With all of the talk in the media about how the economy is in dire straits – not just in America, but across the globe – everybody seems to be hurting or living in fear. There is worry, panic and concern about where the economy is heading, and, in turn, how businesses of all sizes will manage.
Yet, from our perspective, it’s more about money changing hands and it being more challenging to track and measure. It’s more about the economy evolving and meaning something different. If you take a closer look at the new hands that are accumulating rather than losing wealth, you might realize that we live in a collaboration economy – a new economy where collaboration begets success.
In fact, our ability and opportunity to make money is better (and easier) than it was in the 1970s, ‘80s and ‘90s. While the ways business was done then don’t work very well for most small businesses today, there are several new and effective ways of succeeding in today’s economy.
The keys? Collaboration, innovation, exploration.
“Collaboration Economy” was written to help you understand:
- How to succeed in today’s business climate
- What you can do to evolve your business from the old economy model to the new collaboration economy
- How to work together to work better
- How to find the right partners
- How to make money while making sense of this new economy
While big businesses often complain about how about the economy, it is small businesses that are the lifeblood of economies around the globe and the fastest growing sector of companies in the market today. In the United States, the United Kingdom, Australia and other countries, small businesses are working with innovation, new practices and new success stories.
Signs of optimism include:
- Month over month, small businesses continue to report greater optimism and hiring.
- Heading into 2013, 31 percent of small businesses said they planned to add employees while only 3 percent expected to decrease overall employees; more than half expected revenue to increase, according to a recent Bank of America survey.
- From 2005 to 2010, small-business start-ups created an impressive 19.6 million jobs, according to the Small Business Administration.
- Crowdfunder estimates that if Americans shifted just 1 percent of the $30 trillion they hold in long-term investments to small businesses, the market for business crowdfunding could quickly reach $300 million.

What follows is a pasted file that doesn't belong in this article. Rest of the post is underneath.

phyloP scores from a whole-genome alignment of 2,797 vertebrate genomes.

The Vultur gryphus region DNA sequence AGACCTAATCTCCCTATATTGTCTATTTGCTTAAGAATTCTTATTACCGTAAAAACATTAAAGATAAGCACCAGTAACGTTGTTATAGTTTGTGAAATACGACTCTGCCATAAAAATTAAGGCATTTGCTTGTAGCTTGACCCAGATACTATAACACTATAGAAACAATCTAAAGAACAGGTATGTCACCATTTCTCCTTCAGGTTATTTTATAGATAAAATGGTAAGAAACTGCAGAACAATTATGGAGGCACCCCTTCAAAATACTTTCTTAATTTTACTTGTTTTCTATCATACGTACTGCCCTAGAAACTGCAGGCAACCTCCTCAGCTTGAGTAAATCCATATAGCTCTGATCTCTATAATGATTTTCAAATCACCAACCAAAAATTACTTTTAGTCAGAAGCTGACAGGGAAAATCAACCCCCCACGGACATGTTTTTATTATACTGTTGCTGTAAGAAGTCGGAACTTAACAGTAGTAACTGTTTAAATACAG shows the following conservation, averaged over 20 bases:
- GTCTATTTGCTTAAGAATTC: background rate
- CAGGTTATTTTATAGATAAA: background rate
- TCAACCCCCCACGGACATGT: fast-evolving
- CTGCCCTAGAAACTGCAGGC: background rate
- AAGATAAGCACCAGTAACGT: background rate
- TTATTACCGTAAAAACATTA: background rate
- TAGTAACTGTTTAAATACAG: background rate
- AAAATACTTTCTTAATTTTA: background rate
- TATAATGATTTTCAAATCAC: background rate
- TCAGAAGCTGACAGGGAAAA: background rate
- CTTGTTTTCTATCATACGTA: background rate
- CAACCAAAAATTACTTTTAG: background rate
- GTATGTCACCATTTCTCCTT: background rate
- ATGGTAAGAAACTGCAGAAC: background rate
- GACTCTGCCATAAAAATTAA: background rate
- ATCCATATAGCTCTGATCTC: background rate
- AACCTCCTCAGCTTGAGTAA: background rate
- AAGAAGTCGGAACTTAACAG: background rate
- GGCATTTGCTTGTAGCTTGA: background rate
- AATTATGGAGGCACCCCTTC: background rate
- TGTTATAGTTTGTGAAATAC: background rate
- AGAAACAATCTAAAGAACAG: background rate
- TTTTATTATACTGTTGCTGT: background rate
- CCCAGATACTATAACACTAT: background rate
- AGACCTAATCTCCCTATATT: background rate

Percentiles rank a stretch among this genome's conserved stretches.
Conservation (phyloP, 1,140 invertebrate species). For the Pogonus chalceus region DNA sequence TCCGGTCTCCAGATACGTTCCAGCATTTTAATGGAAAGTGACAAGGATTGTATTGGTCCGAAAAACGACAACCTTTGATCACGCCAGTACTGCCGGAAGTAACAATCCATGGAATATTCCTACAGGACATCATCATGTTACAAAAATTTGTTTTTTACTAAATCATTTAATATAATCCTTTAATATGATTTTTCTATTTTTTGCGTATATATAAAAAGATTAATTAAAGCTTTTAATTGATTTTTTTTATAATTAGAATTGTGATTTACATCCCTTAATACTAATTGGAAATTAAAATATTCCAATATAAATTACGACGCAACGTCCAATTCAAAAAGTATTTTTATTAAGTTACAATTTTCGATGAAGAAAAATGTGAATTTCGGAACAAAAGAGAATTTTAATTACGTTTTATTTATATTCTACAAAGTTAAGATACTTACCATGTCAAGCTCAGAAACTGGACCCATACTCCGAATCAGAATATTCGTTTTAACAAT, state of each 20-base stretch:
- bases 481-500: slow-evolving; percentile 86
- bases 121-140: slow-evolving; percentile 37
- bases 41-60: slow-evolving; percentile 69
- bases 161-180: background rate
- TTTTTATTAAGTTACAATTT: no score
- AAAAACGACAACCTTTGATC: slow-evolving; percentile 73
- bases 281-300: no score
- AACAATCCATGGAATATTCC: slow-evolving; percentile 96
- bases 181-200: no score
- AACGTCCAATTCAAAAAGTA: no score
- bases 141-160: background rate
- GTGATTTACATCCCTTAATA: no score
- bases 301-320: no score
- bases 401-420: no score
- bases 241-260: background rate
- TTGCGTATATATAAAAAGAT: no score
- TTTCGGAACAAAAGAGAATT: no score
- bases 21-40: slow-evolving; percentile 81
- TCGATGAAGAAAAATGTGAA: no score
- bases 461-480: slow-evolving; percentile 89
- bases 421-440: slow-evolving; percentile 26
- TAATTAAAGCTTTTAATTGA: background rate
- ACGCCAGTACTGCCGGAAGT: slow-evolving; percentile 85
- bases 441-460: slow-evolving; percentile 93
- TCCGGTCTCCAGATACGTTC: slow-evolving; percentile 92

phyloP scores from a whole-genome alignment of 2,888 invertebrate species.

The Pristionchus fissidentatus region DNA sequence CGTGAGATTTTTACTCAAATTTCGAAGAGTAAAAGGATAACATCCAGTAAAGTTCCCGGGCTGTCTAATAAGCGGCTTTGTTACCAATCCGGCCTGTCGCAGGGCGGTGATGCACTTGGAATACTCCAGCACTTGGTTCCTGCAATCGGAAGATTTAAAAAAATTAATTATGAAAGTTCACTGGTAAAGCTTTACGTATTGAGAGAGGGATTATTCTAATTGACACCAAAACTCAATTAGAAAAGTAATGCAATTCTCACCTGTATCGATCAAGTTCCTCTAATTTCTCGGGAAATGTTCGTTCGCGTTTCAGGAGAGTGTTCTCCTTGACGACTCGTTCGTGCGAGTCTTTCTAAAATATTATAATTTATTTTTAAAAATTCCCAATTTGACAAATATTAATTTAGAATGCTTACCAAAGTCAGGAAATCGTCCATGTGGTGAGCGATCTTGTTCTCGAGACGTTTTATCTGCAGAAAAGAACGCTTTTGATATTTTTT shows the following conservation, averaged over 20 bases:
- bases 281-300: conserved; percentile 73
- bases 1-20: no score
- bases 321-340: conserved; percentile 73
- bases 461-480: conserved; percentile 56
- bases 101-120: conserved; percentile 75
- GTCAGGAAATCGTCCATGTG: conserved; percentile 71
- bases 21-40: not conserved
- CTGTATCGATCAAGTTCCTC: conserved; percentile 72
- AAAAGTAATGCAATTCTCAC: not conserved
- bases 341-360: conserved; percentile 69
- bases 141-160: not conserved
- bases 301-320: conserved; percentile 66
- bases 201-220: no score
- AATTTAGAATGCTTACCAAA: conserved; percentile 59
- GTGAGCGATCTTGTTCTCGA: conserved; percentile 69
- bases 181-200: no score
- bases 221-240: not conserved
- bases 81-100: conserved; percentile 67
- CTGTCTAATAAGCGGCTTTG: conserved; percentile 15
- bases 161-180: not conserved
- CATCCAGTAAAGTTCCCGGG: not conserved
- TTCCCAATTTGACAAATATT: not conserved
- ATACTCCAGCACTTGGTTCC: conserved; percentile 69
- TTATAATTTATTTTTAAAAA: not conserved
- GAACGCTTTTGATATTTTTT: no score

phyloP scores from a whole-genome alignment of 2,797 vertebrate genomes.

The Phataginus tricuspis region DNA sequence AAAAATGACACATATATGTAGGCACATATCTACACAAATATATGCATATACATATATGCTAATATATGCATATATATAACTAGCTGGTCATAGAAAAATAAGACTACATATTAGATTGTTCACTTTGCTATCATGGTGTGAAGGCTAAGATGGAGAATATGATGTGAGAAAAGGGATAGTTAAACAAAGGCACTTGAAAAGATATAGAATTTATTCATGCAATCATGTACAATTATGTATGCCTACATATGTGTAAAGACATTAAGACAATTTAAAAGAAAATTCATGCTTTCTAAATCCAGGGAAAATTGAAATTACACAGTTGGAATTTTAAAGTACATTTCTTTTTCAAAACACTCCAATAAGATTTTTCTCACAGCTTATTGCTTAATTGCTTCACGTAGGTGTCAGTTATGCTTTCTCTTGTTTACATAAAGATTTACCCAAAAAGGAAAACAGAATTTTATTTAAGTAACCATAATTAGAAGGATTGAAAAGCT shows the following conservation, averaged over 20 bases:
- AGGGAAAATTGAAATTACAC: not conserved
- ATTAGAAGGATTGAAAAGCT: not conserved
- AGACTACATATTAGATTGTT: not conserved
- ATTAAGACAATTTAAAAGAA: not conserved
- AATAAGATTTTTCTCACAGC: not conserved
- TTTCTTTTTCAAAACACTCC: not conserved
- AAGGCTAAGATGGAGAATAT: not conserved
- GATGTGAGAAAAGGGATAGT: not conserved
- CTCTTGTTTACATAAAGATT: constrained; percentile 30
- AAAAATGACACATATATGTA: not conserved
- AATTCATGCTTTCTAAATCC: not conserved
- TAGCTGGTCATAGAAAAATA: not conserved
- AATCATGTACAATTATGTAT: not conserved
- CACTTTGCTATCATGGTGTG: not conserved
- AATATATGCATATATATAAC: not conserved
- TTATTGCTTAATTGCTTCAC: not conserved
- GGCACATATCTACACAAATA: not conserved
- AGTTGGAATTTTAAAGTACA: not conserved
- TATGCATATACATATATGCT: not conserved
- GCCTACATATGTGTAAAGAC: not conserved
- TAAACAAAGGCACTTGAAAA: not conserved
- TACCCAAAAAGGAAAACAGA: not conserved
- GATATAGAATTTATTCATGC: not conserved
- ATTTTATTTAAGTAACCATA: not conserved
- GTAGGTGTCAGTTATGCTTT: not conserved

- Today, optimism is higher than it has been in decades.
What is a “collaboration economy?”
Just like the name sounds, a collaboration economy involves working together (or collaborating) to boost business (your economy). It is about partnerships, mentorships and connections. It is about realizing that when we work together, we can all work together.
That doesn’t mean that just anyone and everyone should be a collaborator with your business. It’s important to learn to distinguish between a great business opportunity and one you should pass on, something we’ll discuss more later.
Essentially, you want to collaborate with the people and the businesses that share your common values and goals, and complement your skills, so you can offer each other mutual support and growth in your respective industries.
Put simply, a collaboration economy is 1 + 1 = 3 (or even more).
The Old Economy vs. the New Economy
It’s truly a tale of two economies.
The way it was done, and the way it can be done.
The old versus the new.
A dated economy that worked for a short while, and an insightful economy that will work for the long run.
The way it was and the way it is
There is a big difference between the old way business used to be done and the new way business is being done right now. One of the best resources on this topic is a recently published book called “Entrepreneur Revolution” by Daniel Priestley. This fantastic book offers great insight with regard to how new entrepreneurs are succeeding.
If you are still doing business the old way, you are probably suffering and struggling. If you are doing business the new way, you still might feel a bit lost or confused sometimes, and this book will help you address just this issue in today’s every-changing climate.